An event that nearly brought the entire US stock market to its knees is alleged to be the doing of one man: Navinder Singh Sarao, a UK based trader who used automated trading programs to manipulate the market.
An event that rocked the market
The so-called ‘flash crash’ happened on May 6, 2010. Traders saw the dow trending low throughout the day when suddenly it went down more than 300 points at exactly 2:42 pm and steadily went down to almost 1,000 points within a 5-minute time frame.
Although the market would regain 600 points later in the afternoon, the sudden crash had overreaching repercussions. Eight of the major companies within the S&P 500 saw their stocks fall to one percent. Of particular note was the whopping 37% drop of value of Procter & Gamble’s stocks, which CNBC Jim Carter humorously provided commentary about the outlandish situation. Stock market prices eventually rebounded after a few days and in the weeks that followed, many companies reported that they have all but erased their losses during sudden market meltdown. However, this only reinforced suspicions that the ‘flash crash’ was done intentionally.
Making a profit
There were many theories of how such a sudden meltdown could occur including technical glitches, a change in market structure, and the impact of high frequency traders placing too many sell orders. Eventually, United States prosecutors announced that the flash crash could be due to the actions of a singular entity. It took authorities nearly five years to track Navinder Singh Sarao who used a practice called spoofing and layering to manipulate the market and eventually caused the flash crash.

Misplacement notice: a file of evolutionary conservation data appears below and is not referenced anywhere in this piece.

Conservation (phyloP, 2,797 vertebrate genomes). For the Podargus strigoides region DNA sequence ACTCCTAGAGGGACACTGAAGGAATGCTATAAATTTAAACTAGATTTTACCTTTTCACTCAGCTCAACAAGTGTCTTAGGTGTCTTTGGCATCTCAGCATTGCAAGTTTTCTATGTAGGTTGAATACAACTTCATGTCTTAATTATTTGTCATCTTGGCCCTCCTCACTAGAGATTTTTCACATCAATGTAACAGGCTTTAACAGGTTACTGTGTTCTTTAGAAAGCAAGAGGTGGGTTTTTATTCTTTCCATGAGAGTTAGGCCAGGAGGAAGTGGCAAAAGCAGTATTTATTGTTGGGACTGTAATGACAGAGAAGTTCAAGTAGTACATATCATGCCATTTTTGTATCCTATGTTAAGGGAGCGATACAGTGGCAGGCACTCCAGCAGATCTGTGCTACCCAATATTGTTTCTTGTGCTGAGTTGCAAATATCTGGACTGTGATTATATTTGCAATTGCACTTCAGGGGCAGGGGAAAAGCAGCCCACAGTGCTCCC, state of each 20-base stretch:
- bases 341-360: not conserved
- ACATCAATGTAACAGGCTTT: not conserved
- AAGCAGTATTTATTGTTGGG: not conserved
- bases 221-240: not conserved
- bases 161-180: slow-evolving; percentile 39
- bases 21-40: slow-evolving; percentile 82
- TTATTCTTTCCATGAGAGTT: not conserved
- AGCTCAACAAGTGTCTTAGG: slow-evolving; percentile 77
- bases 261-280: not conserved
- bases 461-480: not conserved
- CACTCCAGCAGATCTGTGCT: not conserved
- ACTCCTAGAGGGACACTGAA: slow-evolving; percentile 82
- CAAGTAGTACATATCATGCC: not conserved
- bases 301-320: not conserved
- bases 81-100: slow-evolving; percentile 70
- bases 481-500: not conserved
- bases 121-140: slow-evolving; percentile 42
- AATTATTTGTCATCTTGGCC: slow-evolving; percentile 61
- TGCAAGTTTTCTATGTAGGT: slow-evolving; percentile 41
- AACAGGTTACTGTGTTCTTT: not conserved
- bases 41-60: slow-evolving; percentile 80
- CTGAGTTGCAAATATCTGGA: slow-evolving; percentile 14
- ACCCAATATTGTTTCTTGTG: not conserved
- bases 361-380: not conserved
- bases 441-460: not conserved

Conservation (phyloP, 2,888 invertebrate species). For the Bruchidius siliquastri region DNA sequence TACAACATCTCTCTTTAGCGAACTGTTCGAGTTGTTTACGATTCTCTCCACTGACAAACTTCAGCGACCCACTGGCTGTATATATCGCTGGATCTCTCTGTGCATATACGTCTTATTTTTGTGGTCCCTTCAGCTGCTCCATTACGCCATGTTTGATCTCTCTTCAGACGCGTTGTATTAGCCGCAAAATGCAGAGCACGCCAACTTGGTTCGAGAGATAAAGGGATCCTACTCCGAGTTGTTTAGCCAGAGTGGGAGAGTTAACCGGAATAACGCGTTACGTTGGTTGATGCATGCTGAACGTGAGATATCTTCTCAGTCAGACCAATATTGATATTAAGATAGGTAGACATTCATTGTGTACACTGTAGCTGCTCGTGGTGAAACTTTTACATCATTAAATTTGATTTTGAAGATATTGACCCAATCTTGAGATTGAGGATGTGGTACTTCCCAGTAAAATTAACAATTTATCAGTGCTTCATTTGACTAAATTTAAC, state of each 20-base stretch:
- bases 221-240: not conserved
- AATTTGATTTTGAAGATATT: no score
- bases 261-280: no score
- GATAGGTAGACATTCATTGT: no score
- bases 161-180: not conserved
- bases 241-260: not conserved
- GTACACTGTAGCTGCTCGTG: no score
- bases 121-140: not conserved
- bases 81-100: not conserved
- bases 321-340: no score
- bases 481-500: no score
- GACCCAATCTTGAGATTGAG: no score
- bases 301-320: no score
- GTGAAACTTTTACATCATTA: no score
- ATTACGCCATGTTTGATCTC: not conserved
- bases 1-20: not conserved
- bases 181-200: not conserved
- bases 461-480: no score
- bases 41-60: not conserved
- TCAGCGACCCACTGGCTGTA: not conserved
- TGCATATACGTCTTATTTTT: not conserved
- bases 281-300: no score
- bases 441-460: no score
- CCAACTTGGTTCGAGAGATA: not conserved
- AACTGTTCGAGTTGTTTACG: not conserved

U.S. prosecutors assert that Mr. Sarao did this using a trading program which left the market vulnerable to risky moves. He is accused of placing thousands of order worth millions of dollars and then withdrawing it in order to push down the price of stocks. He would then buy these deflated stocks and sell them for a higher price when the market recovers. He is alleged to have been doing this for more than five years, boldly stating to have made over 27 million pounds or over $40 million dollars.
Spoofing is a form of stock market manipulation wherein a trader places a large number of buy order for shares through an ECN and then cancels it almost immediately. Due to the large number of anonymous buy orders, the price of the stock immediately spikes which gives the impression of high demand. This tricks other traders into purchasing that specific stock and allowing a trader to benefit from selling them at an increased price.
The U.S. Department of Justice hopes to extradite the 36 year old and charge with wire and commodity fraud, and market manipulation.